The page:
Is College the End All, Be All?

Jael Calloway says no, and I agree. Before you cast Jael in a bad light, he is not against going to college. In fact, he is attending the University of Oregon to gain knowledge and technical skills that he believes will help him attain his future goals. But just like a size eight pair of shoes, they are not a fit for everyone.

Teaching the gospel of going to college is not a bad message in and of itself, but it can become destructive when it is heralded as the only path to happiness and success. As an example of this, Jael used a 6-year-old girl attending Johnsonville Elementary School in North Carolina. A Times reporter asked what college was and she responded, “It’s someplace where you go to get your career.” Well, she is only six… Who would expect her to understand all the steps between first grade and a career? Her response is not the destructive part, but her family and her schools will do her a disservice if they allow her to graduate high school thinking that she will be a failure without completing a four-year college degree. Jael believes that after being exposed to the idea of college at a young age and only hearing about the virtues and rewards of going to college that it becomes the only option in the life of a child. All other avenues begin to fall by the wayside because no other options are explained or explored. So, what happens to this little girl when at age 18 her foot has not grown to fit into a size eight shoe?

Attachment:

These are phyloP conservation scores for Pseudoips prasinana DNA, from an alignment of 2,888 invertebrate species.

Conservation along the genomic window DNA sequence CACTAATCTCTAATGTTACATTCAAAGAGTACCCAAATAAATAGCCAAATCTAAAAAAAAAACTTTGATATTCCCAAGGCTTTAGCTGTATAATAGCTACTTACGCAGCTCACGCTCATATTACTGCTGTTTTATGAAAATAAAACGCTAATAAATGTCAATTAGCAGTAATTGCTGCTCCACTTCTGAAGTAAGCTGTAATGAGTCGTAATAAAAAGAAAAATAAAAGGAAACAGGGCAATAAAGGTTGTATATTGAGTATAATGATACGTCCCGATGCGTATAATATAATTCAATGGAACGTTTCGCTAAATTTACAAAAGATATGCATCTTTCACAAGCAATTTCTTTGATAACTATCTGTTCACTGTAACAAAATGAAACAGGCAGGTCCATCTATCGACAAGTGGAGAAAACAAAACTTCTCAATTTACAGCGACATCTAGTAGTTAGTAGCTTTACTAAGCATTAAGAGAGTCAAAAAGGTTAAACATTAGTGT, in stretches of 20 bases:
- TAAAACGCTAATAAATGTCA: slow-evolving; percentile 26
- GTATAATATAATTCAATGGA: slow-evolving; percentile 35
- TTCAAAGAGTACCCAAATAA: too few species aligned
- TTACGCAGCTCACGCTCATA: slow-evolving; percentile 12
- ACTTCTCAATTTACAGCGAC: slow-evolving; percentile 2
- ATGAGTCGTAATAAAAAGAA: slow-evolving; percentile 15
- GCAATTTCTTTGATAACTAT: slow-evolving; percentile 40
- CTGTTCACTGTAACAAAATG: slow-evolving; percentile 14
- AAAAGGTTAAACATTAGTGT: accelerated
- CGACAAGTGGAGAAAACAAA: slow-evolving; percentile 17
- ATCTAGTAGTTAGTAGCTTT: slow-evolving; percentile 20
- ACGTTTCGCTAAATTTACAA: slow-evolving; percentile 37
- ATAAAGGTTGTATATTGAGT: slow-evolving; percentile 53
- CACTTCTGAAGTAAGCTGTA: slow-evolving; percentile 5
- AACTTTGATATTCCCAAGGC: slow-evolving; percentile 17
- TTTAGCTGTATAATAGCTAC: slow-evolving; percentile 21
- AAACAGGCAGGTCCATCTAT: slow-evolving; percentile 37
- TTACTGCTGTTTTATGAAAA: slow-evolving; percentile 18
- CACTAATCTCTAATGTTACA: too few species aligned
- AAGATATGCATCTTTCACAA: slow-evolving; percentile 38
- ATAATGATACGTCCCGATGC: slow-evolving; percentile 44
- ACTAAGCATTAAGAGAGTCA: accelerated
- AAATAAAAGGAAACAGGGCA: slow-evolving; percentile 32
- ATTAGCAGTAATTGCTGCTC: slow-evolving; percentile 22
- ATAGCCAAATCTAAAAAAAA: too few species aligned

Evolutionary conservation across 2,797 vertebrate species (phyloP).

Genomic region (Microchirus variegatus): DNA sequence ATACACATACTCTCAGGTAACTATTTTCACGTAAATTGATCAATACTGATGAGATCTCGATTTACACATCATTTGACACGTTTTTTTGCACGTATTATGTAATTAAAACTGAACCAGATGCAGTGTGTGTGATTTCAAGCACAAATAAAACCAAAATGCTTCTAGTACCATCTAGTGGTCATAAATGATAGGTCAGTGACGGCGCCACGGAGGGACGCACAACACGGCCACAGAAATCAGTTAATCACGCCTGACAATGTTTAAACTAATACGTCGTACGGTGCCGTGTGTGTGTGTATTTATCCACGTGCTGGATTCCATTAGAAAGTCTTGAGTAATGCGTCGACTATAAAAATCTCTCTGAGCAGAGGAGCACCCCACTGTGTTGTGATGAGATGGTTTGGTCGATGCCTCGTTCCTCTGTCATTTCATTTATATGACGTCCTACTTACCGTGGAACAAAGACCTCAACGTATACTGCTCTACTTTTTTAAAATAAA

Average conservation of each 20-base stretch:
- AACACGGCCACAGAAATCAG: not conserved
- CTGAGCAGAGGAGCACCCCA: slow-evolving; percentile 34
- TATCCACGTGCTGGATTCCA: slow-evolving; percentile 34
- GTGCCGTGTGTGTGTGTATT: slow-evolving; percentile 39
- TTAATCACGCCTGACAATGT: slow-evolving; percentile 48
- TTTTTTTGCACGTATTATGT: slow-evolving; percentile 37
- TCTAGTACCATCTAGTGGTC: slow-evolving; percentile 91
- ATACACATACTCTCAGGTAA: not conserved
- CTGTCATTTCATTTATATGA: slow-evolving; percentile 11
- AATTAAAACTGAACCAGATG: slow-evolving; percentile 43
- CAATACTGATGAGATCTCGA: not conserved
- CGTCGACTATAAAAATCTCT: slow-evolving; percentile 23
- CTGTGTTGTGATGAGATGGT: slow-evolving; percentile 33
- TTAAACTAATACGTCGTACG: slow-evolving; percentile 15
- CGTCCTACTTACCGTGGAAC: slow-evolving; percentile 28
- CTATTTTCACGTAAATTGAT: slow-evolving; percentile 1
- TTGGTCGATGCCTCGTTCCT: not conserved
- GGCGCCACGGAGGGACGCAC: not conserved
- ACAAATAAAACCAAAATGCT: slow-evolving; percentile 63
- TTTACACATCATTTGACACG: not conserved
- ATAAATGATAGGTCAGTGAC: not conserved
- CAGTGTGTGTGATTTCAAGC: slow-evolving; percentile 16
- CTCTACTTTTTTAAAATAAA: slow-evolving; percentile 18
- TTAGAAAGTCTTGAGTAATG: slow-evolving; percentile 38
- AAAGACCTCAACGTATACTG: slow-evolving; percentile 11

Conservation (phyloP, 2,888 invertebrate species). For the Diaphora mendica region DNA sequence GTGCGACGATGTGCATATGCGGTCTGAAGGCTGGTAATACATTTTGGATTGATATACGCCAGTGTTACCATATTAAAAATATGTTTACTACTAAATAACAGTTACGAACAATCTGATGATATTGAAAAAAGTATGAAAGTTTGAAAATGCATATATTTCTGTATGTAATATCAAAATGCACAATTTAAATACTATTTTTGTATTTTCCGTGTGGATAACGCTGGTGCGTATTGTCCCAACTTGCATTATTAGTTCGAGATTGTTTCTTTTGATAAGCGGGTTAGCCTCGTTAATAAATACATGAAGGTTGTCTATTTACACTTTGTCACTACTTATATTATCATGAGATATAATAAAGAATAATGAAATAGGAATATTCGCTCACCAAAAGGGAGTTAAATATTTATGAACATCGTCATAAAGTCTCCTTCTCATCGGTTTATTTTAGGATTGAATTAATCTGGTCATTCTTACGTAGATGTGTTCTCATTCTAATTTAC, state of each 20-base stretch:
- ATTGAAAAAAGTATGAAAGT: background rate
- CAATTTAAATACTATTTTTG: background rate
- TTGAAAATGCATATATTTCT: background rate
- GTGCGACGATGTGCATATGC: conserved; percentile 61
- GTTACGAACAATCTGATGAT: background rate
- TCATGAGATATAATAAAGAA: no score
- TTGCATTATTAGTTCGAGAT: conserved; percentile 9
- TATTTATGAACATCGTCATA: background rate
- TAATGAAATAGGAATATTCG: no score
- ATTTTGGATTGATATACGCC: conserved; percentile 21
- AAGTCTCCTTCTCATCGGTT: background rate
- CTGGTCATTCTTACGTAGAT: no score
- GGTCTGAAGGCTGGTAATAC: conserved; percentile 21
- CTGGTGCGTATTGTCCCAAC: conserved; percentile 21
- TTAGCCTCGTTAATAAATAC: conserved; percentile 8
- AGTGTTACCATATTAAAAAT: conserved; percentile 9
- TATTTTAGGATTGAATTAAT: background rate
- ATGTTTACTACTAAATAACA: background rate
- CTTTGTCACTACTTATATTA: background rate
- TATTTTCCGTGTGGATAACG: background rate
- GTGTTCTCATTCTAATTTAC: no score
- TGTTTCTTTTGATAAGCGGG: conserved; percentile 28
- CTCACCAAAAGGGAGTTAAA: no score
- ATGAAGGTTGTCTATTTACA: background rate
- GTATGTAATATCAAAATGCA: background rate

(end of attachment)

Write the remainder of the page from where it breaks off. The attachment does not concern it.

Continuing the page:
One more little tidbit that Jael mentioned in his article forced me to read it a second time to make sure I understood. He found that a 2020 a New York Federal Reserve Bank report stated that recent “college graduates — those aged 22 to 27 with at least a bachelor’s degree — have a higher unemployment rate than the general public.” The last time I checked, no one was giving away college degrees. If earning that degree does not give the holder a leg up on the competition, what good is it? Like Jael, I am not anti-college, but our young people should be encouraged to pursue things that they enjoy in which they have innate skill. If the career they envision does not require a formal, four-year education, why would we push them into college?

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